MIRAMAR — The future of track and field was on display last weekend as athletes from throughout the Americas converged on the Ansin Sports Complex in Miramar for the NACAC under 23 Championships.
The North American, Central American and Caribbean Athletic Association represents 32 member nations, but all eyes were focused on the match-ups between athletes from the United States and Jamaica on July 9, 10 and 11.
Jeneba Tarmoh brought home a gold medal for team USA with a time of 11.51 in the 100-meter dash. LSU teammates Samantha Henry of Jamaica and Kenyanna Wilson of team USA finished second and third, respectively.
The two sprint powerhouses would square off again in the 4 x 100 meter relay. Tarmoh and Wilson led the relay team to gold with a meet record time of 43.07 seconds.
“We just wanted to run each leg really fast and relax. We knew if we passed the baton smoothly we would be in a position to bring home the gold,” Wilson said.
“We take a lot of satisfaction from this win, but not because of who we beat, more because we worked together,” Tarmoh added.
Samuel Effah of Canada was first to the tape in the men’s 100-meter dash with a time of 10.35 seconds. Oshane Baily of Jamaica finished second in 10.47 seconds. Maurice Mitchell of the USA finished third in 10.45.
The U.S. men matched the effort of the women by winning gold in the 4 x 100 meter relay. The team, consisting of Fred Rose, Maurice Mitchell, Brandon Byram and Curtis Mitchell set a meet record with a 38.96 second finish. Jamaica also broke the previous meet record with a second place finish of 39.36 seconds.
“This was a good way to start off our first real day of competition. We didn’t really get a chance to practice. Whenever you make a USA team, you don’t really get much practice for the relays,” Curtis Mitchell said. “We basically had two days to get four fast guys together. So we are real happy to come out here and run like we did.”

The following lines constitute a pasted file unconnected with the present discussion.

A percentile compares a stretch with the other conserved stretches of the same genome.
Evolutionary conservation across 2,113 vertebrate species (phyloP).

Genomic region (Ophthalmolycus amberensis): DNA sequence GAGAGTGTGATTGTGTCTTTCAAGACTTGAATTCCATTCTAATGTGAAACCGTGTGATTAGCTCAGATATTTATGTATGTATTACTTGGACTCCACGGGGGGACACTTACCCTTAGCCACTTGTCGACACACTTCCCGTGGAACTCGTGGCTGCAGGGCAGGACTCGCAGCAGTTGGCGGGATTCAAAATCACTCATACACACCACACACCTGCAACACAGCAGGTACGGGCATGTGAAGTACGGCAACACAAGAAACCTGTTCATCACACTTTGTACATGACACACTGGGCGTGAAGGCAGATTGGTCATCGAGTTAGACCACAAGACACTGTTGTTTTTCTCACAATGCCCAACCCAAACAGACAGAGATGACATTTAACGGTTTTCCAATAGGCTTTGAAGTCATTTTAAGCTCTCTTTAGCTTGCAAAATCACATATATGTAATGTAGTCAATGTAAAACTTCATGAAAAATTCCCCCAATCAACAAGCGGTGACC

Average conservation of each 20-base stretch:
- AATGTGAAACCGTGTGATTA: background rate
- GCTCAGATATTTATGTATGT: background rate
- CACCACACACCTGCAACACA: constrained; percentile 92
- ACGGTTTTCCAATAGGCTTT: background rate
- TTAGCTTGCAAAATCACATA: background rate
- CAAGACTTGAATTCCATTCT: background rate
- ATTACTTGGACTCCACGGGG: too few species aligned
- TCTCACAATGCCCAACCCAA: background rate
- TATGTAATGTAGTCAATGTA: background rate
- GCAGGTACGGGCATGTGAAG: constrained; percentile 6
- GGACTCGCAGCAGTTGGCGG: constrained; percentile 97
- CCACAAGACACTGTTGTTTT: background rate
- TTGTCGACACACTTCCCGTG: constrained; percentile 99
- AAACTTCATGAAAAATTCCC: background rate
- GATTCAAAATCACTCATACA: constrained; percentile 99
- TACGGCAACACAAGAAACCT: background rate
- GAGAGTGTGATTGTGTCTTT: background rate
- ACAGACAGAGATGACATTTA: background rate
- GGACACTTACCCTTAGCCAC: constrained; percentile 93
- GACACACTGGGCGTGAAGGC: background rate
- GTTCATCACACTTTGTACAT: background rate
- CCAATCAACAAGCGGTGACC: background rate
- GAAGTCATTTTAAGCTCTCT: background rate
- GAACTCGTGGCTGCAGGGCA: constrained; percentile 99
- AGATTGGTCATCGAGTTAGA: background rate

Mitchell had the meet of his life, running under 20 seconds in the 200 meters, and winning two gold medals. The USA teams dominated the 200. Mitchell and Byram finished one and two in the 200-meter final. Tiffany Townsend and Candyce McGrone finished first and third in the women’s final.
Mitchell’s 19.99 in the 200 meter semifinals places him among the elite sprinters in the world. The 20-second time barrier is used as a barometer to separate world-class sprinters from the rest of the field.
After his time was announced, Mitchell fell to the track, then sought out his mother in celebration.
“This was big for me today. It lets me and everyone else know that I’m working hard and getting closer to my goals,” Mitchell said.
Other notable medal winners included Tavaris Tate and Joey Hughes, who won gold and silver, respectively, in the 400 meters, Taylor Christian and Chris Phipps also won gold and silver in the long jump, and Kiani Profit and Dorcas Akinniyi won gold and silver in the women’s long jump. Team USA also won gold in both the men’s and women’s 4 x 400 meter relays.